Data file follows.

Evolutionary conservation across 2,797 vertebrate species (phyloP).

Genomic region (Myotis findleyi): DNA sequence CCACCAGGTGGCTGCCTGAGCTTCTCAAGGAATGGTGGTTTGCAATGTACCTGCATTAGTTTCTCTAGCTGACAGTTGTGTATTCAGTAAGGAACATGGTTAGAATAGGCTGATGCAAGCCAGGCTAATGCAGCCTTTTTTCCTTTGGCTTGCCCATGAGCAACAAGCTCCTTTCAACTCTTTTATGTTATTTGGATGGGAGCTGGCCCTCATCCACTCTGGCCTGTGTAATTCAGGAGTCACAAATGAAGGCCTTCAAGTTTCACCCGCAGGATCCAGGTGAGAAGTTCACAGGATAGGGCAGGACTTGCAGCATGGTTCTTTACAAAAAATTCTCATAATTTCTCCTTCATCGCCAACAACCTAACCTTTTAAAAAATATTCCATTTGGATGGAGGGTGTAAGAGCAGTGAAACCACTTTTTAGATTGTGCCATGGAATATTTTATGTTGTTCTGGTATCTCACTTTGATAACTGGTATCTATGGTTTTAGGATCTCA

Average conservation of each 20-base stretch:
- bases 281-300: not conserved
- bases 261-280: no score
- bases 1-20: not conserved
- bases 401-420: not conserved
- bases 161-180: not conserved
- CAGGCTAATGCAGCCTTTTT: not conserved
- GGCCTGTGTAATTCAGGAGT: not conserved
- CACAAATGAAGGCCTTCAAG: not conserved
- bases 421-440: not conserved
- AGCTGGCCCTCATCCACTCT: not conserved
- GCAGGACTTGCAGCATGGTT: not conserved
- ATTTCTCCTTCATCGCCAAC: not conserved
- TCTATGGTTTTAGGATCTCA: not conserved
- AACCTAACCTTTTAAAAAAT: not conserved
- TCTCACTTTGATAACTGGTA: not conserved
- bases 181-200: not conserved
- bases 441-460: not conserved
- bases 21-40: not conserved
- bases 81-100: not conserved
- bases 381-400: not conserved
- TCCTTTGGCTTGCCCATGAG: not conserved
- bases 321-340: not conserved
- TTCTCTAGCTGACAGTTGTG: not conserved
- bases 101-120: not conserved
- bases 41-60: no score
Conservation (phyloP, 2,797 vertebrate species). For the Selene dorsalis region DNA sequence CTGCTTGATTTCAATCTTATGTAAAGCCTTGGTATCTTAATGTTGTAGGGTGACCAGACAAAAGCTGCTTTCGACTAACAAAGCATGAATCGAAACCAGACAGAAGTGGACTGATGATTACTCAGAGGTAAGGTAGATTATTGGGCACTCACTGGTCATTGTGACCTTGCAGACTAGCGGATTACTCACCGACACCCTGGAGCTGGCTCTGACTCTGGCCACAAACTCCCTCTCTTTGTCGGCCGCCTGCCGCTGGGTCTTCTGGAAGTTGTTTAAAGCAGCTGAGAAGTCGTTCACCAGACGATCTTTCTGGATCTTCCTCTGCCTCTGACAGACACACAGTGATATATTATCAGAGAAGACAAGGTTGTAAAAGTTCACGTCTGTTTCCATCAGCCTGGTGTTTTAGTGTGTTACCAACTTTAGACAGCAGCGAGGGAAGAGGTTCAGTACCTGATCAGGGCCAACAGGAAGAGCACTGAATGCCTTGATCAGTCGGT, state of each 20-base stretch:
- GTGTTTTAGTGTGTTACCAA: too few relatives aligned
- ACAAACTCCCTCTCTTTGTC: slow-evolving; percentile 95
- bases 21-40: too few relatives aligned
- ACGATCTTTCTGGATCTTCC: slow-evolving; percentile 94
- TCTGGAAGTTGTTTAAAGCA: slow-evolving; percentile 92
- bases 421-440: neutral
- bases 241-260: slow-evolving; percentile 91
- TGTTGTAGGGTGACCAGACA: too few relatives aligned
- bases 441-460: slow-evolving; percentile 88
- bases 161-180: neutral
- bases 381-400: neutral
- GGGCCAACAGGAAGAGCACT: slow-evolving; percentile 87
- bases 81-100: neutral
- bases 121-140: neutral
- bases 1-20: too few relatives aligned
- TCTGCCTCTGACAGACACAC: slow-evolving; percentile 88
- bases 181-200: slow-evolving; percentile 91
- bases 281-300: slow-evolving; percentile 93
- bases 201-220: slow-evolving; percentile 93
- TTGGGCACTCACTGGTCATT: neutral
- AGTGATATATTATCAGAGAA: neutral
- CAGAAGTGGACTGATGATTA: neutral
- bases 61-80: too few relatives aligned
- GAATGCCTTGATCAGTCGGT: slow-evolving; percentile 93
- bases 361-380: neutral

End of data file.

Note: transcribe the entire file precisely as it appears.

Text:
Evolutionary conservation across 2,797 vertebrate species (phyloP).

Genomic region (Myotis findleyi): DNA sequence CCACCAGGTGGCTGCCTGAGCTTCTCAAGGAATGGTGGTTTGCAATGTACCTGCATTAGTTTCTCTAGCTGACAGTTGTGTATTCAGTAAGGAACATGGTTAGAATAGGCTGATGCAAGCCAGGCTAATGCAGCCTTTTTTCCTTTGGCTTGCCCATGAGCAACAAGCTCCTTTCAACTCTTTTATGTTATTTGGATGGGAGCTGGCCCTCATCCACTCTGGCCTGTGTAATTCAGGAGTCACAAATGAAGGCCTTCAAGTTTCACCCGCAGGATCCAGGTGAGAAGTTCACAGGATAGGGCAGGACTTGCAGCATGGTTCTTTACAAAAAATTCTCATAATTTCTCCTTCATCGCCAACAACCTAACCTTTTAAAAAATATTCCATTTGGATGGAGGGTGTAAGAGCAGTGAAACCACTTTTTAGATTGTGCCATGGAATATTTTATGTTGTTCTGGTATCTCACTTTGATAACTGGTATCTATGGTTTTAGGATCTCA

Average conservation of each 20-base stretch:
- bases 281-300: not conserved
- bases 261-280: no score
- bases 1-20: not conserved
- bases 401-420: not conserved
- bases 161-180: not conserved
- CAGGCTAATGCAGCCTTTTT: not conserved
- GGCCTGTGTAATTCAGGAGT: not conserved
- CACAAATGAAGGCCTTCAAG: not conserved
- bases 421-440: not conserved
- AGCTGGCCCTCATCCACTCT: not conserved
- GCAGGACTTGCAGCATGGTT: not conserved
- ATTTCTCCTTCATCGCCAAC: not conserved
- TCTATGGTTTTAGGATCTCA: not conserved
- AACCTAACCTTTTAAAAAAT: not conserved
- TCTCACTTTGATAACTGGTA: not conserved
- bases 181-200: not conserved
- bases 441-460: not conserved
- bases 21-40: not conserved
- bases 81-100: not conserved
- bases 381-400: not conserved
- TCCTTTGGCTTGCCCATGAG: not conserved
- bases 321-340: not conserved
- TTCTCTAGCTGACAGTTGTG: not conserved
- bases 101-120: not conserved
- bases 41-60: no score
Conservation (phyloP, 2,797 vertebrate species). For the Selene dorsalis region DNA sequence CTGCTTGATTTCAATCTTATGTAAAGCCTTGGTATCTTAATGTTGTAGGGTGACCAGACAAAAGCTGCTTTCGACTAACAAAGCATGAATCGAAACCAGACAGAAGTGGACTGATGATTACTCAGAGGTAAGGTAGATTATTGGGCACTCACTGGTCATTGTGACCTTGCAGACTAGCGGATTACTCACCGACACCCTGGAGCTGGCTCTGACTCTGGCCACAAACTCCCTCTCTTTGTCGGCCGCCTGCCGCTGGGTCTTCTGGAAGTTGTTTAAAGCAGCTGAGAAGTCGTTCACCAGACGATCTTTCTGGATCTTCCTCTGCCTCTGACAGACACACAGTGATATATTATCAGAGAAGACAAGGTTGTAAAAGTTCACGTCTGTTTCCATCAGCCTGGTGTTTTAGTGTGTTACCAACTTTAGACAGCAGCGAGGGAAGAGGTTCAGTACCTGATCAGGGCCAACAGGAAGAGCACTGAATGCCTTGATCAGTCGGT, state of each 20-base stretch:
- GTGTTTTAGTGTGTTACCAA: too few relatives aligned
- ACAAACTCCCTCTCTTTGTC: slow-evolving; percentile 95
- bases 21-40: too few relatives aligned
- ACGATCTTTCTGGATCTTCC: slow-evolving; percentile 94
- TCTGGAAGTTGTTTAAAGCA: slow-evolving; percentile 92
- bases 421-440: neutral
- bases 241-260: slow-evolving; percentile 91
- TGTTGTAGGGTGACCAGACA: too few relatives aligned
- bases 441-460: slow-evolving; percentile 88
- bases 161-180: neutral
- bases 381-400: neutral
- GGGCCAACAGGAAGAGCACT: slow-evolving; percentile 87
- bases 81-100: neutral
- bases 121-140: neutral
- bases 1-20: too few relatives aligned
- TCTGCCTCTGACAGACACAC: slow-evolving; percentile 88
- bases 181-200: slow-evolving; percentile 91
- bases 281-300: slow-evolving; percentile 93
- bases 201-220: slow-evolving; percentile 93
- TTGGGCACTCACTGGTCATT: neutral
- AGTGATATATTATCAGAGAA: neutral
- CAGAAGTGGACTGATGATTA: neutral
- bases 61-80: too few relatives aligned
- GAATGCCTTGATCAGTCGGT: slow-evolving; percentile 93
- bases 361-380: neutral